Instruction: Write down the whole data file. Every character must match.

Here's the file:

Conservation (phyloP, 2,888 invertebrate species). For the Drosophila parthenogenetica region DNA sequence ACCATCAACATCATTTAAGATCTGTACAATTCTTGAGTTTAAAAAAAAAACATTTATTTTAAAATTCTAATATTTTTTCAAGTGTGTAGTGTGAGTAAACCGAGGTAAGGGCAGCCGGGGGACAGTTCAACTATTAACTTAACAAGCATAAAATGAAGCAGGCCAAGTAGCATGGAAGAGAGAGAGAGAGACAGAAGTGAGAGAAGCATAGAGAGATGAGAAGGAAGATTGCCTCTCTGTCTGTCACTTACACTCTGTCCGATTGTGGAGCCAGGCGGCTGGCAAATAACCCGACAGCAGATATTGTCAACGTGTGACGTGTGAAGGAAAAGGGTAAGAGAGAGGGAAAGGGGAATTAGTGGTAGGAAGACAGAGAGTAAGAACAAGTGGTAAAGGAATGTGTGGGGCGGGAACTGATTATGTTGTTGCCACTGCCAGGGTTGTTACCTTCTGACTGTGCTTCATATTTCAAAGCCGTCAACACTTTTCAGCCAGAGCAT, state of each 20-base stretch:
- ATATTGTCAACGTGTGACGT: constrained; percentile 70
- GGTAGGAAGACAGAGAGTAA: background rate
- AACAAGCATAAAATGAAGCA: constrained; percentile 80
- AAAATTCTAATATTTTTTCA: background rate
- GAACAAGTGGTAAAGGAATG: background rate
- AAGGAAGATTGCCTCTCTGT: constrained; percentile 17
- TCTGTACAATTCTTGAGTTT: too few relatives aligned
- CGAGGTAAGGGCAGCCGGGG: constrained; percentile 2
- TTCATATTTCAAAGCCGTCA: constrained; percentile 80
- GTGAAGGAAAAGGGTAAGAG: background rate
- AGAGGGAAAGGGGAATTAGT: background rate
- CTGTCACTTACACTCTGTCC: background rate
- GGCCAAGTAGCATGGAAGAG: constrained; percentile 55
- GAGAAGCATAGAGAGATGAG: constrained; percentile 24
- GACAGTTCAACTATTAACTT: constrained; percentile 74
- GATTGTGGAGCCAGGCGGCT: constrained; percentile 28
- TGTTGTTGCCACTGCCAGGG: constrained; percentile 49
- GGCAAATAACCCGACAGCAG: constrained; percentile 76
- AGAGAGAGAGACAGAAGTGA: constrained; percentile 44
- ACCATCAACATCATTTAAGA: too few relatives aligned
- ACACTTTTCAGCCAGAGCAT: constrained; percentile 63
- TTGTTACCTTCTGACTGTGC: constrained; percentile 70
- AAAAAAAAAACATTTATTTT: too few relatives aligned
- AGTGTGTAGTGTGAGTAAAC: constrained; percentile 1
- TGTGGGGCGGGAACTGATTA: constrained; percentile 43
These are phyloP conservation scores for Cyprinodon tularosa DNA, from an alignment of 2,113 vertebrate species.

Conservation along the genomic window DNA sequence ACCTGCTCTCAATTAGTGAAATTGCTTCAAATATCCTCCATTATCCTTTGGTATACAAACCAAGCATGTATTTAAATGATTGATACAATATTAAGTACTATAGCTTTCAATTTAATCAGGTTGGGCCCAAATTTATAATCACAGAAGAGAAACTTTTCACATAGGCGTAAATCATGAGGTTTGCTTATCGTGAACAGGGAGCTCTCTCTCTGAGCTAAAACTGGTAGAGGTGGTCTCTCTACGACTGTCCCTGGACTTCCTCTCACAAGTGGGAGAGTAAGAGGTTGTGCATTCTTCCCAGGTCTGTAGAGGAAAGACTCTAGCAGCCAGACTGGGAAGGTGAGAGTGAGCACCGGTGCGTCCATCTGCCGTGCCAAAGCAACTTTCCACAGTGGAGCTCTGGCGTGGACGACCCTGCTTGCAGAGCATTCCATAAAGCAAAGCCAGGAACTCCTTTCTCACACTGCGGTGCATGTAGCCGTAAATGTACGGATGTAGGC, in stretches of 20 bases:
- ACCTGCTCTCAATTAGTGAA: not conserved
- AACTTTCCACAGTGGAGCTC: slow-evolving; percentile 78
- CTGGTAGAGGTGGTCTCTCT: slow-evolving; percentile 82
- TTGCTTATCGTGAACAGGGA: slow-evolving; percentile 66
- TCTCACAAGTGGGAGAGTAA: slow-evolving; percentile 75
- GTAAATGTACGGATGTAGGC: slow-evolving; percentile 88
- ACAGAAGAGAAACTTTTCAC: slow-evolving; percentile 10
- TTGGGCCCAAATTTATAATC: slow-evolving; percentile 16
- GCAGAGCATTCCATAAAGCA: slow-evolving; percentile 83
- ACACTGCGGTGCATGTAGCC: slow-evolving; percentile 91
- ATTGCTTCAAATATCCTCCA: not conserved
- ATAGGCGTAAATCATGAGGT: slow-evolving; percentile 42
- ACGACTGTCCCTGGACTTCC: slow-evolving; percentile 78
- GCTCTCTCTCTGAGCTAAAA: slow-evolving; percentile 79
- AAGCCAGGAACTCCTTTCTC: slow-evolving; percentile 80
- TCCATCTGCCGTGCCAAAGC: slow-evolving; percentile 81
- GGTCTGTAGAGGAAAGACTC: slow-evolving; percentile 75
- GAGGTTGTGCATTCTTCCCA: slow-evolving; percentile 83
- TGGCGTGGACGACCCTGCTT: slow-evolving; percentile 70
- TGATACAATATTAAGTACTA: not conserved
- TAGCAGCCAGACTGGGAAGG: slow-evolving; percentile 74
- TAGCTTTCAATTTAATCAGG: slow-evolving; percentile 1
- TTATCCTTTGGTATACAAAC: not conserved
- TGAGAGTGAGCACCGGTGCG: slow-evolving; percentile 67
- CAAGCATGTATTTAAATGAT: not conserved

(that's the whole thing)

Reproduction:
Conservation (phyloP, 2,888 invertebrate species). For the Drosophila parthenogenetica region DNA sequence ACCATCAACATCATTTAAGATCTGTACAATTCTTGAGTTTAAAAAAAAAACATTTATTTTAAAATTCTAATATTTTTTCAAGTGTGTAGTGTGAGTAAACCGAGGTAAGGGCAGCCGGGGGACAGTTCAACTATTAACTTAACAAGCATAAAATGAAGCAGGCCAAGTAGCATGGAAGAGAGAGAGAGAGACAGAAGTGAGAGAAGCATAGAGAGATGAGAAGGAAGATTGCCTCTCTGTCTGTCACTTACACTCTGTCCGATTGTGGAGCCAGGCGGCTGGCAAATAACCCGACAGCAGATATTGTCAACGTGTGACGTGTGAAGGAAAAGGGTAAGAGAGAGGGAAAGGGGAATTAGTGGTAGGAAGACAGAGAGTAAGAACAAGTGGTAAAGGAATGTGTGGGGCGGGAACTGATTATGTTGTTGCCACTGCCAGGGTTGTTACCTTCTGACTGTGCTTCATATTTCAAAGCCGTCAACACTTTTCAGCCAGAGCAT, state of each 20-base stretch:
- ATATTGTCAACGTGTGACGT: constrained; percentile 70
- GGTAGGAAGACAGAGAGTAA: background rate
- AACAAGCATAAAATGAAGCA: constrained; percentile 80
- AAAATTCTAATATTTTTTCA: background rate
- GAACAAGTGGTAAAGGAATG: background rate
- AAGGAAGATTGCCTCTCTGT: constrained; percentile 17
- TCTGTACAATTCTTGAGTTT: too few relatives aligned
- CGAGGTAAGGGCAGCCGGGG: constrained; percentile 2
- TTCATATTTCAAAGCCGTCA: constrained; percentile 80
- GTGAAGGAAAAGGGTAAGAG: background rate
- AGAGGGAAAGGGGAATTAGT: background rate
- CTGTCACTTACACTCTGTCC: background rate
- GGCCAAGTAGCATGGAAGAG: constrained; percentile 55
- GAGAAGCATAGAGAGATGAG: constrained; percentile 24
- GACAGTTCAACTATTAACTT: constrained; percentile 74
- GATTGTGGAGCCAGGCGGCT: constrained; percentile 28
- TGTTGTTGCCACTGCCAGGG: constrained; percentile 49
- GGCAAATAACCCGACAGCAG: constrained; percentile 76
- AGAGAGAGAGACAGAAGTGA: constrained; percentile 44
- ACCATCAACATCATTTAAGA: too few relatives aligned
- ACACTTTTCAGCCAGAGCAT: constrained; percentile 63
- TTGTTACCTTCTGACTGTGC: constrained; percentile 70
- AAAAAAAAAACATTTATTTT: too few relatives aligned
- AGTGTGTAGTGTGAGTAAAC: constrained; percentile 1
- TGTGGGGCGGGAACTGATTA: constrained; percentile 43
These are phyloP conservation scores for Cyprinodon tularosa DNA, from an alignment of 2,113 vertebrate species.

Conservation along the genomic window DNA sequence ACCTGCTCTCAATTAGTGAAATTGCTTCAAATATCCTCCATTATCCTTTGGTATACAAACCAAGCATGTATTTAAATGATTGATACAATATTAAGTACTATAGCTTTCAATTTAATCAGGTTGGGCCCAAATTTATAATCACAGAAGAGAAACTTTTCACATAGGCGTAAATCATGAGGTTTGCTTATCGTGAACAGGGAGCTCTCTCTCTGAGCTAAAACTGGTAGAGGTGGTCTCTCTACGACTGTCCCTGGACTTCCTCTCACAAGTGGGAGAGTAAGAGGTTGTGCATTCTTCCCAGGTCTGTAGAGGAAAGACTCTAGCAGCCAGACTGGGAAGGTGAGAGTGAGCACCGGTGCGTCCATCTGCCGTGCCAAAGCAACTTTCCACAGTGGAGCTCTGGCGTGGACGACCCTGCTTGCAGAGCATTCCATAAAGCAAAGCCAGGAACTCCTTTCTCACACTGCGGTGCATGTAGCCGTAAATGTACGGATGTAGGC, in stretches of 20 bases:
- ACCTGCTCTCAATTAGTGAA: not conserved
- AACTTTCCACAGTGGAGCTC: slow-evolving; percentile 78
- CTGGTAGAGGTGGTCTCTCT: slow-evolving; percentile 82
- TTGCTTATCGTGAACAGGGA: slow-evolving; percentile 66
- TCTCACAAGTGGGAGAGTAA: slow-evolving; percentile 75
- GTAAATGTACGGATGTAGGC: slow-evolving; percentile 88
- ACAGAAGAGAAACTTTTCAC: slow-evolving; percentile 10
- TTGGGCCCAAATTTATAATC: slow-evolving; percentile 16
- GCAGAGCATTCCATAAAGCA: slow-evolving; percentile 83
- ACACTGCGGTGCATGTAGCC: slow-evolving; percentile 91
- ATTGCTTCAAATATCCTCCA: not conserved
- ATAGGCGTAAATCATGAGGT: slow-evolving; percentile 42
- ACGACTGTCCCTGGACTTCC: slow-evolving; percentile 78
- GCTCTCTCTCTGAGCTAAAA: slow-evolving; percentile 79
- AAGCCAGGAACTCCTTTCTC: slow-evolving; percentile 80
- TCCATCTGCCGTGCCAAAGC: slow-evolving; percentile 81
- GGTCTGTAGAGGAAAGACTC: slow-evolving; percentile 75
- GAGGTTGTGCATTCTTCCCA: slow-evolving; percentile 83
- TGGCGTGGACGACCCTGCTT: slow-evolving; percentile 70
- TGATACAATATTAAGTACTA: not conserved
- TAGCAGCCAGACTGGGAAGG: slow-evolving; percentile 74
- TAGCTTTCAATTTAATCAGG: slow-evolving; percentile 1
- TTATCCTTTGGTATACAAAC: not conserved
- TGAGAGTGAGCACCGGTGCG: slow-evolving; percentile 67
- CAAGCATGTATTTAAATGAT: not conserved